Jul 24 - Jul 30

A Busy Week at BMW

Twenty-two new patients arrived this past week. They ranged in size from a 3 gram hummingbird to a 3 kilogram golden eagle. They traveled from Quincy, WA, 170 miles north of Pendleton and Frenchglen, OR, 250 miles south of Pendleton, and quite a few places in between.

The eagle was lying in the middle of the road with semi’s driving over the top of him. A good Samaritan stopped to move what he thought was a dead eagle off the road, when he realized the bird was still breathing. Then, after a 4 1/2 hour drive, he delivered him to the Pendleton center! 

Hes still groggy in the picture below after being anesthetized for a physical exam and initial treatment. 

Groggy GOEA

Radiographs showed damage to the left shoulder and left hip.

GOEA rad.001

But after two days, he’s finally showing an interest in food!

GOEA eating

Awards Week at BMW

BMW Organization of the Year

Bob and I were honored to accept the Organization of the Year Award from the Washington Department of Fish and Wildlife Region 3 on behalf of Blue Mountain Wildlife. BMW was nominated by Sargent Brian Fulton, WDFW Law Enforcement Program. The hard work of volunteers and staff has been noticed and appreciated by WDFW!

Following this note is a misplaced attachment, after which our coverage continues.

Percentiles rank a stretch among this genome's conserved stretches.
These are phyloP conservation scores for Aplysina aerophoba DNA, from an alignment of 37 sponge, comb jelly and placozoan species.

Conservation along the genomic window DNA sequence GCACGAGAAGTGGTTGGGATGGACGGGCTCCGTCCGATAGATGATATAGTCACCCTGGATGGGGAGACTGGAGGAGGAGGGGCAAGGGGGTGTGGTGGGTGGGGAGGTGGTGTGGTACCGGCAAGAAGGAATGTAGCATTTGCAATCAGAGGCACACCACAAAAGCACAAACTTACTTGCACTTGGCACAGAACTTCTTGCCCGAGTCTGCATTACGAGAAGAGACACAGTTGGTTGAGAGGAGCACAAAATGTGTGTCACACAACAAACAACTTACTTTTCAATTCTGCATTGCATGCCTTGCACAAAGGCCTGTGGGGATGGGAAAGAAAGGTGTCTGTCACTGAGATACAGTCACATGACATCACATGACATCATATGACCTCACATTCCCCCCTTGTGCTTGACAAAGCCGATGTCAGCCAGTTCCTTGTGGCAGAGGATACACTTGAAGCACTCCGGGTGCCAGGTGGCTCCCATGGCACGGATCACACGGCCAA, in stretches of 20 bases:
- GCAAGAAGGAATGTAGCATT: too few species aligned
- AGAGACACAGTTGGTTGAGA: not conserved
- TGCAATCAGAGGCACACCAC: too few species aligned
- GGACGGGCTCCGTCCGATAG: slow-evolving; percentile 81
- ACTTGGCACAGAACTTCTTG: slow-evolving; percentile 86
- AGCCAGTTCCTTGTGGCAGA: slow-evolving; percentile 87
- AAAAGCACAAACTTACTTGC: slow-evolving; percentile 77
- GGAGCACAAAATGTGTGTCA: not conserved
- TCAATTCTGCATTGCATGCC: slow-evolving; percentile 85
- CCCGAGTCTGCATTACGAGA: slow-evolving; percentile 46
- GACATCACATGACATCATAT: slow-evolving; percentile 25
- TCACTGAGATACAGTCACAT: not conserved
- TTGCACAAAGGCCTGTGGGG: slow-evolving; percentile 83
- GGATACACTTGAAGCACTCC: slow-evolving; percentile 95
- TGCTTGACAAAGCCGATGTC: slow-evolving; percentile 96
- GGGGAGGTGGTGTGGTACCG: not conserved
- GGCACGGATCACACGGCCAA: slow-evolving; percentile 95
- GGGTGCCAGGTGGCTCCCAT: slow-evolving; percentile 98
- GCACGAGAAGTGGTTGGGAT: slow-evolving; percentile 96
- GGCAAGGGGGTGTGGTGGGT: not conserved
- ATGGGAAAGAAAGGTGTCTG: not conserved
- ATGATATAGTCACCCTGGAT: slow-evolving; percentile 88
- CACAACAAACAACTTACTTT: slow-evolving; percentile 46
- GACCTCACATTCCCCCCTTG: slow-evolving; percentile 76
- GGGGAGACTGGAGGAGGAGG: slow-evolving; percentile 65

WDFW 2017 Award

Thank you also to all our Friends who shared your stories about BMW and earned us a spot on the 2017 Top Rated List!

Great Nonprofits

A Rash of Gunshot Birds

It seems like a crazy coincidence. A week ago Kathy Aney and E.J. Harris, a reporter and photographer respectively for the East Oregonian, had a front-page, article on the illegality of shooting migratory birds featuring several resident BMW birds who had been shot. We admitted 11 gunshot birds during the first half of 2017, then 6 during the month of July, with 5 in the past week (all 5 with non- repairable fractures).

Two Crows, the one below from Richland, WA, the other from Baker City, OR

Gunshot Crow.001

A Cooper’s Hawk from Kennewick, WA

Gunshot Coopers.001

An Osprey from the Umatilla Indian Reservation

Gunshot Osprey.001

And a Great Horned Owl from the Arlington, OR landfill

Gunshot GHOW.001

Although there are no visible metal fragments in the radiograph above, the extensive damage at the fracture site, the small entrance wound and larger exit wound with multiple bone fragments, indicate the damage was caused by a nonlead projectile.

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Location: 71046 Appaloosa Lane, Pendleton, Oregon 97801
Email: lynn@bluemountainwildlife.org
Phone: 541.278.0215

2017 Blue Mountain Wildlife.  All rights reserved.